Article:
It's not companies regulating themselves that people want.
It's the Markets (i.e. people, who comprise the markets) that should be regulating the companies.
If you notice, it's indeed the government that's being used against the customer in this case (e.g. laws in place that punish him for no reason)
In reality, the company should be completely liable for any and all bad things that happen from this horrible 'security'. No limits. That is how a market regulates itself - not by passing laws, but punishing a company if they are shitty, instead of using laws to shield themselves.
A business guy who is way more involved with these things said it "seemed almost certain" from the turn of events that the only reason Netflix would have for splitting it's business in half was to sell it - specifically to Amazon.
Due to some bumbling, stock price fell to half and the buyer backed out.
Whether true or not, it's an interesting explanation, to be sure.
Regardless, they have a crap-load of competition on the horizon, so they better figure out something fast.
what you are failing to understand is that there is lots and lots of good content that doesn't come from "big content"
Not to mention the cost of producing content has dropped dramatically over the last decade - just look at how good some homemade youtube videos are.
This is one case where the competition is crazy, and there are insane numbers of competitors. Based on that alone, The current high price model can't last forever. All they can do is prolong it a few years, but eventually it will come crashing down.
Increased numbers of cord cutters will facilitate this process. As the current young generation becomes adults, they will know instinctively how overpriced some of the content costs them. The current models will not survive that.
I think the problem with the Disney movies is the standard 'Disney Vault' bullshit - they pull movies out for 10 years or more at a time, and don't allow sales OR rentals of any of them. Sometimes they let them go onto tv...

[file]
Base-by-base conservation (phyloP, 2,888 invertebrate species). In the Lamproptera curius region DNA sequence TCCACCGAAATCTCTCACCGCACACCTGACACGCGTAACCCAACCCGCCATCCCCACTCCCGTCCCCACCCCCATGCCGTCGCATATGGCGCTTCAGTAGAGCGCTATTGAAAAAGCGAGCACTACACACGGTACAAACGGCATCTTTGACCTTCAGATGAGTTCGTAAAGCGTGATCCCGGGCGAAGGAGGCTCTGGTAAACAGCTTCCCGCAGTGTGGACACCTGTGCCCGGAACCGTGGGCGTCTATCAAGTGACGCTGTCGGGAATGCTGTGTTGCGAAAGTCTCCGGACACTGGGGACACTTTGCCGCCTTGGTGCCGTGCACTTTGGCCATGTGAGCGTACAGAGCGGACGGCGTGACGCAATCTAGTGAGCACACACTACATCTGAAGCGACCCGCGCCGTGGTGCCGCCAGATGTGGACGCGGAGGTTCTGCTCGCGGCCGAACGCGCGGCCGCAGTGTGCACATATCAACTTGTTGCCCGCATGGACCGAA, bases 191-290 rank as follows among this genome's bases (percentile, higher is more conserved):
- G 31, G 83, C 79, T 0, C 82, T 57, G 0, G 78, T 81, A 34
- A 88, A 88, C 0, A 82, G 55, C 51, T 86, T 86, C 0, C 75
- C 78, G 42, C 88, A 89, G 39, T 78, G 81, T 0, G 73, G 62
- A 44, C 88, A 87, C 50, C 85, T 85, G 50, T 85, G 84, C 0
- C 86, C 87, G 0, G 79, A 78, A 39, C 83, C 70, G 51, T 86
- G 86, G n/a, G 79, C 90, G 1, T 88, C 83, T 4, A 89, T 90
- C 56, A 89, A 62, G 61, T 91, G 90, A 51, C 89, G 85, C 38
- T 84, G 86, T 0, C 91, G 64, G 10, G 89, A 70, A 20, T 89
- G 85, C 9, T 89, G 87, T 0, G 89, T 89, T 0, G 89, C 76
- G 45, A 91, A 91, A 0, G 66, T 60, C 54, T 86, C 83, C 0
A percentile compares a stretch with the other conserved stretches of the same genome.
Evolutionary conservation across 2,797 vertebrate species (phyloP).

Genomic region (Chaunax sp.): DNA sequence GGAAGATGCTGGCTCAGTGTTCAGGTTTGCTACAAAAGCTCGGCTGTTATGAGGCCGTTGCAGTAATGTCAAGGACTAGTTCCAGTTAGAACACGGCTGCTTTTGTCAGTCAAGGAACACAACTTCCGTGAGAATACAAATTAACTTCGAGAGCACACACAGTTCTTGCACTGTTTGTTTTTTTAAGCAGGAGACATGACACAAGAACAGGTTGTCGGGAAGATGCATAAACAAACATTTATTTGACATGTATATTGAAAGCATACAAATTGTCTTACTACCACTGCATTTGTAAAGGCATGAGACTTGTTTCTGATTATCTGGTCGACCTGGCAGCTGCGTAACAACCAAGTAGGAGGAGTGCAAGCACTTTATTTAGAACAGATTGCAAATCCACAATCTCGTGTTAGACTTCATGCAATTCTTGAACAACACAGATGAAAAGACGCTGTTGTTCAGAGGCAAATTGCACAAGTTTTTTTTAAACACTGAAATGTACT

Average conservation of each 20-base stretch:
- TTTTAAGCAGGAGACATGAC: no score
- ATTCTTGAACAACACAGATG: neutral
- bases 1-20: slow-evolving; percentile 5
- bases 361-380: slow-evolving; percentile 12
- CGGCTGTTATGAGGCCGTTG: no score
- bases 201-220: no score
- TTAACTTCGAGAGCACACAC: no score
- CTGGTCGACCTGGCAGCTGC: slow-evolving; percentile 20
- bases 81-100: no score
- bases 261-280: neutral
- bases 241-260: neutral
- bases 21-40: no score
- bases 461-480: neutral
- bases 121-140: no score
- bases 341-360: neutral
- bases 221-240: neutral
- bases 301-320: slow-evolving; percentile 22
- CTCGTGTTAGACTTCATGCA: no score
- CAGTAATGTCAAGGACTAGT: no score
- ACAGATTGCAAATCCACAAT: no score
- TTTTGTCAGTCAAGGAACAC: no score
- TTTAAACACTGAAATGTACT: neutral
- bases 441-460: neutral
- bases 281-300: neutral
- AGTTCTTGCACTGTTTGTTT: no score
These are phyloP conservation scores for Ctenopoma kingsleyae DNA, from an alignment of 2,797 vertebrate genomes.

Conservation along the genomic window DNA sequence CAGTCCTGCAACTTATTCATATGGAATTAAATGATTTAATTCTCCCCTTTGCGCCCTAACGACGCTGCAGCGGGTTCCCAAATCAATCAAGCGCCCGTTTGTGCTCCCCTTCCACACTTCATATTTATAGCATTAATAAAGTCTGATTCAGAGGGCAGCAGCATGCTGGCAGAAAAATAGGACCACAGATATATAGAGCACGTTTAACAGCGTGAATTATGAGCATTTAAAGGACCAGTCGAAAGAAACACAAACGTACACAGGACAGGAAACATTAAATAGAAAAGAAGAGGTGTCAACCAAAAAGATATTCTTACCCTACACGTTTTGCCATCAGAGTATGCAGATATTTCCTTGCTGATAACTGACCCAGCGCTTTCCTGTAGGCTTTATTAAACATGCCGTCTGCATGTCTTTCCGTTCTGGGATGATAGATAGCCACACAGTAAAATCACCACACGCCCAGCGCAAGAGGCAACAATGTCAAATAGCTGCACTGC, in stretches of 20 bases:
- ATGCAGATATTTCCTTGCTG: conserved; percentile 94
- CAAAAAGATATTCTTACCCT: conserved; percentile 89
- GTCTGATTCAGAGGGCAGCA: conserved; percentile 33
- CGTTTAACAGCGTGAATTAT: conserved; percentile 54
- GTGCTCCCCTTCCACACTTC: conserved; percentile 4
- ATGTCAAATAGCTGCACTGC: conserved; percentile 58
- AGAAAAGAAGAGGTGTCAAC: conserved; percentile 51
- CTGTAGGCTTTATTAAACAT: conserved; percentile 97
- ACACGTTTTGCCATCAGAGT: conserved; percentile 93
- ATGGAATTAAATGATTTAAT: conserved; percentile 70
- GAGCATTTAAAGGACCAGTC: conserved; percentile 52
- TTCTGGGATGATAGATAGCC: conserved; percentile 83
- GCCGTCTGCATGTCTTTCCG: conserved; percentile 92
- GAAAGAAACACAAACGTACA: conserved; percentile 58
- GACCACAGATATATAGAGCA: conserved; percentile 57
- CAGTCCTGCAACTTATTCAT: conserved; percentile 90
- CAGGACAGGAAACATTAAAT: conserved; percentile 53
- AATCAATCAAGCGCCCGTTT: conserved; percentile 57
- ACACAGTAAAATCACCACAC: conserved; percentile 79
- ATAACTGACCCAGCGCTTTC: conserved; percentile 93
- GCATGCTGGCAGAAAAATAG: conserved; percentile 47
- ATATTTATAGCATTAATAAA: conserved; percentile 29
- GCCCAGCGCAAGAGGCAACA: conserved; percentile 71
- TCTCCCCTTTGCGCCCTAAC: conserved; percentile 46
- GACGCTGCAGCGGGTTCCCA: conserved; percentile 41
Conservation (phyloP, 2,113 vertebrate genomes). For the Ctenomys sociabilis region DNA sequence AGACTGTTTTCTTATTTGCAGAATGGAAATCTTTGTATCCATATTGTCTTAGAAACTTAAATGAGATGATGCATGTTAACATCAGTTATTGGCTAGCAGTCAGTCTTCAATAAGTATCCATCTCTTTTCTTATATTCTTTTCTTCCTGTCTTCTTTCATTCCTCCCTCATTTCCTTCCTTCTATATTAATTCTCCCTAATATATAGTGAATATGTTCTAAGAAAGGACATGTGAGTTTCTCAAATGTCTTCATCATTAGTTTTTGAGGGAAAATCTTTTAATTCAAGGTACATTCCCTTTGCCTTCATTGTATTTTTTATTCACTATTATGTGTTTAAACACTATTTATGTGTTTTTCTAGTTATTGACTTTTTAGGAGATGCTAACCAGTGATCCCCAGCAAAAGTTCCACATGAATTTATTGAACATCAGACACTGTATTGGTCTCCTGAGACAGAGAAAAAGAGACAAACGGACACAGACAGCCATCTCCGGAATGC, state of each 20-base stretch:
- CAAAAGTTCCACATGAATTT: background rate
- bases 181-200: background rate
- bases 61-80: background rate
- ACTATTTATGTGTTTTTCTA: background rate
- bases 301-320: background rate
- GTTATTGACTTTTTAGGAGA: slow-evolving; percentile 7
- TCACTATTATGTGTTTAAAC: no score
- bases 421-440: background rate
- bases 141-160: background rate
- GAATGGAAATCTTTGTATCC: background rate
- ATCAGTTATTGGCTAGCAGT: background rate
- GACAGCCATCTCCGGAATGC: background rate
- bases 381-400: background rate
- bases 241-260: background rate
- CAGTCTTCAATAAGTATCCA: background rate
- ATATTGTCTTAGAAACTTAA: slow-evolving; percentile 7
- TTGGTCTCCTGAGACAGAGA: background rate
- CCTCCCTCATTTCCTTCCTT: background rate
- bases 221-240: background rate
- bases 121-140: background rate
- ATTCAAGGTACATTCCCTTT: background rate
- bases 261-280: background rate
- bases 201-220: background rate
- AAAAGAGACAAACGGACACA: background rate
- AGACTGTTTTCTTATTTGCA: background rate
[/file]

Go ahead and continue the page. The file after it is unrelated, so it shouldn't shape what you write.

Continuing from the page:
He's referring to the fact that under US law, a corporation is considered a 'person' (with some exceptions)
1 U.S.C. §1 (United States Code) which states:
In determining the meaning of any Act of Congress, unless the context indicates otherwise-- the words "person" and "whoever" include corporations, companies, associations, firms, partnerships, societies, and joint stock companies, as well as individuals;
I've always kinda wondered about this, so the article was enlightening. However, to me the important caveat is the final paragraph of the analysis:
So when it comes to Buffett's statement, there are two categories: the rich and the really rich. And the evidence tends to point to the conclusion that the really rich pay less in taxes as a percentage of income then their merely well-to-do counterparts -- if their income comes primarily from investments. Overall, we rate Buffett's statement True.
Which means he's still paying a higher percentage than me.
I wouldn't be at all surprised to find out that this significantly lowers the detection accuracy, both false-positives and false-negatives, of the very underwear bombs these things were meant to detect.
Good move on their part - who will complain when they are told they were pulled out of line because the machine detected an 'abnormally large protrusion' in their underwear?
When I first learned of the price increase, my immediate thought was that it was the work of content owners wanting to kill Netflix.
If in fact that was true, it would be nice if someone from the company 'leaked' it.
Time Warner Cable has been running ads all summer for their On-Demand movies, saying how they get them 30 days before Netflix and Redbox. Makes me mad every time I see one.
Of course, I wouldn't ever pay $4 to watch a movie that way over their p.o.s. cable box, just to see it a month sooner.
I figured sooner or later, either Netflix would cave and want to offer things up immediately, or the studios would just decide to not renew contracts when they were up - I'm guessing one or the other finally occurred.
Re: Not sure this was outrage by those in attendance
Most people are not willing to take a stand that will land them in jail. Most people fear the police enough to not attempt something like apprehending a cop.
What if no one else joins in? What happens when the 20 other cops in the building get called in? How about when they get your face from the video and then come arrest you at home later on, where the odds are in their favor?
Those are the sorts of things that would come to my mind in this sort of situation.
At least they appeared to not be beating him - that might have swayed emotions over the brink.
Notice how to get around the 1st amendment, the cop thinks all he needs to do is say "I can arrest you for not following a direct order"